Russian carriers are asked to consider more flights to Kaliningrad

Russian airlines carried the total of 170,000 passengers between Kaliningrad and Moscow or St. Petersburg this summer Russian airlines carried the total of 170,000 passengers between Kaliningrad and Moscow or St. Petersburg this summer (Photo by Fyodor Borisov/

Russia’s Federal Air Transport Agency and the administration of Kaliningrad are joining forces to expand the route network from the exclave city on the coast of the Baltic Sea connecting it with a wider list of destinations in the European part of Russia, Kommersant reports. FATA has asked Russian airlines to come up with a list of cities, where the demand is potentially high enough to justify direct connections. The regulator believes such flights should be eligible for state subsidies. Presently the subsidy program includes only two destinations from Kaliningrad – to the country’s largest cities, Moscow and St Petersburg, and it is only active in the summer season, from mid-May to mid-October.

FATA asked Russian carriers to submit the list of potential destinations before the end of the year. Having analyzed the operational results of the past summer season, the regulator found out that six airlines that participated in the subsidy program (Aeroflot, S7, Red Wings, UTair, Ural Airlines and Nordavia) had carried a total of 170,000 passengers between Kaliningrad and Moscow or St. Petersburg. Fewer passengers benefited from subsidized tickets to Kaliningrad this year than in the previous year (up to 205,000 passengers), and the carriers did not completely use all of the allocated funds. Nearly 50 million rubles (about $715 thousand) remained unclaimed. The Kaliningrad administration claims that the carriers did not sell the cheaper tickets until the end of the season. However spokesmen for S7 Airlines and other carriers objected that the demand was quite high and the load factor on flights to Kaliningrad neared 100%.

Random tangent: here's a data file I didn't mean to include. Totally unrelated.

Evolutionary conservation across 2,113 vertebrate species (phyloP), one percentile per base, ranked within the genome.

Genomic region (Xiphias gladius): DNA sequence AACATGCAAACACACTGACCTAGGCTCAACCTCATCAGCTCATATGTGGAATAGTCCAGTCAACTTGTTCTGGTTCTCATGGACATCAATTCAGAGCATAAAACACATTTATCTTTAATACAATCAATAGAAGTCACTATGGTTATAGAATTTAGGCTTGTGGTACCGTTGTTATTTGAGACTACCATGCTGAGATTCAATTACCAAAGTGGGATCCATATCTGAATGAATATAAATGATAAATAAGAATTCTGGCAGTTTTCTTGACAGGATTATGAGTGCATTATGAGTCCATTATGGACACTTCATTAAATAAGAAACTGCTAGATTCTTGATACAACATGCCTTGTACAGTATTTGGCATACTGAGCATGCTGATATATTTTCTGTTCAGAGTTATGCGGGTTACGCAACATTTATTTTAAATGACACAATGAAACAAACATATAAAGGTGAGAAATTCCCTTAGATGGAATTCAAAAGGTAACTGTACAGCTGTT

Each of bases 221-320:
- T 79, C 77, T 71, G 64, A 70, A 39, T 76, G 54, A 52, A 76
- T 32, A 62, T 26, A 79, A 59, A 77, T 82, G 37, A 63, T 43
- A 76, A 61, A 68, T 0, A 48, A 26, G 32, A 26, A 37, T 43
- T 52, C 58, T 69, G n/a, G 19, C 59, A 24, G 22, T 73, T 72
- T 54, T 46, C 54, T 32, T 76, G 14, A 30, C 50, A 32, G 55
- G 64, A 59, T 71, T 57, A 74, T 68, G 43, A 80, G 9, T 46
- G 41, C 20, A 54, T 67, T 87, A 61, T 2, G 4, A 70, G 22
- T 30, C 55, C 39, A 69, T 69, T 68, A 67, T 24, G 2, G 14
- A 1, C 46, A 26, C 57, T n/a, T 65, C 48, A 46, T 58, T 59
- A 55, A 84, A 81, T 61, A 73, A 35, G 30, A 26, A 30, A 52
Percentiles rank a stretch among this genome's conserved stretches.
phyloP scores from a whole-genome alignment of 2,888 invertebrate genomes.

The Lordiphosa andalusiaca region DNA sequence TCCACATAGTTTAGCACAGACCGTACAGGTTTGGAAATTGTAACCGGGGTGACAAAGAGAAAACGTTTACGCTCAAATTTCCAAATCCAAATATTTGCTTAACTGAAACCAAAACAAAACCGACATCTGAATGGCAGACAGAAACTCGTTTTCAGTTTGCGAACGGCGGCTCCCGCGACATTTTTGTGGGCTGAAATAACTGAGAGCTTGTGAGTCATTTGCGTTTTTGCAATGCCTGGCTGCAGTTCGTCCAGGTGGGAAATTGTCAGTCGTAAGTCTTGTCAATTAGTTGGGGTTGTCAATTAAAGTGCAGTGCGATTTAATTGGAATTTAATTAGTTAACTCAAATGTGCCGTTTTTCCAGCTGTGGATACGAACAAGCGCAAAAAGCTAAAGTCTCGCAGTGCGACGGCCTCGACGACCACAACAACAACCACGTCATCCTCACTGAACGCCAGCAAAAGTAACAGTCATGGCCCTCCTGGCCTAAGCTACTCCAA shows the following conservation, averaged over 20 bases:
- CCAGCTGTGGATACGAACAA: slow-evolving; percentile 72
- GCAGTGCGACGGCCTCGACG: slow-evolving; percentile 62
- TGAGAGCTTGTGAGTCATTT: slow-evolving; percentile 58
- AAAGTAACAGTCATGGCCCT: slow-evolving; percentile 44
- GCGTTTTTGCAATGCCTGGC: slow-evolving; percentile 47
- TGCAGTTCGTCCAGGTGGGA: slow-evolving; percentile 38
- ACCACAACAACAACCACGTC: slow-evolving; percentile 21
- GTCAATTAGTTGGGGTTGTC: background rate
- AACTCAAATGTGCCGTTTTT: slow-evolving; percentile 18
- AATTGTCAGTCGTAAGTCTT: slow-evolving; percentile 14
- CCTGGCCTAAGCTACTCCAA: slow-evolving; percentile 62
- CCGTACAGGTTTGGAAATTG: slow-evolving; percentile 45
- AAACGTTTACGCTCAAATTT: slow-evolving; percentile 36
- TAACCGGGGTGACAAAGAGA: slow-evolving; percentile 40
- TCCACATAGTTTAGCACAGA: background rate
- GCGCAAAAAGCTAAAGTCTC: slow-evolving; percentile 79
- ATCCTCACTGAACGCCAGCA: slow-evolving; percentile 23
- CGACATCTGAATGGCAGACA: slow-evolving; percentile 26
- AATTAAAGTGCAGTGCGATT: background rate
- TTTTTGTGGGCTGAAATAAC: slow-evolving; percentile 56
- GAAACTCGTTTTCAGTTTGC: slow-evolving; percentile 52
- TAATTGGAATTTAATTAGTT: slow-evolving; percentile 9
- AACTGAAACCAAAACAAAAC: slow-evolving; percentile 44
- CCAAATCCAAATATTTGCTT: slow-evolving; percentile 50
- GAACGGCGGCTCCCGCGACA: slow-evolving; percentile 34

Industry experts suggested that subsidizing tickets during the high season did not make much sense. They believe that offering social discounts on tickets during the winter time would be more reasonable and would allow the carriers to manage their capacities more efficiently.

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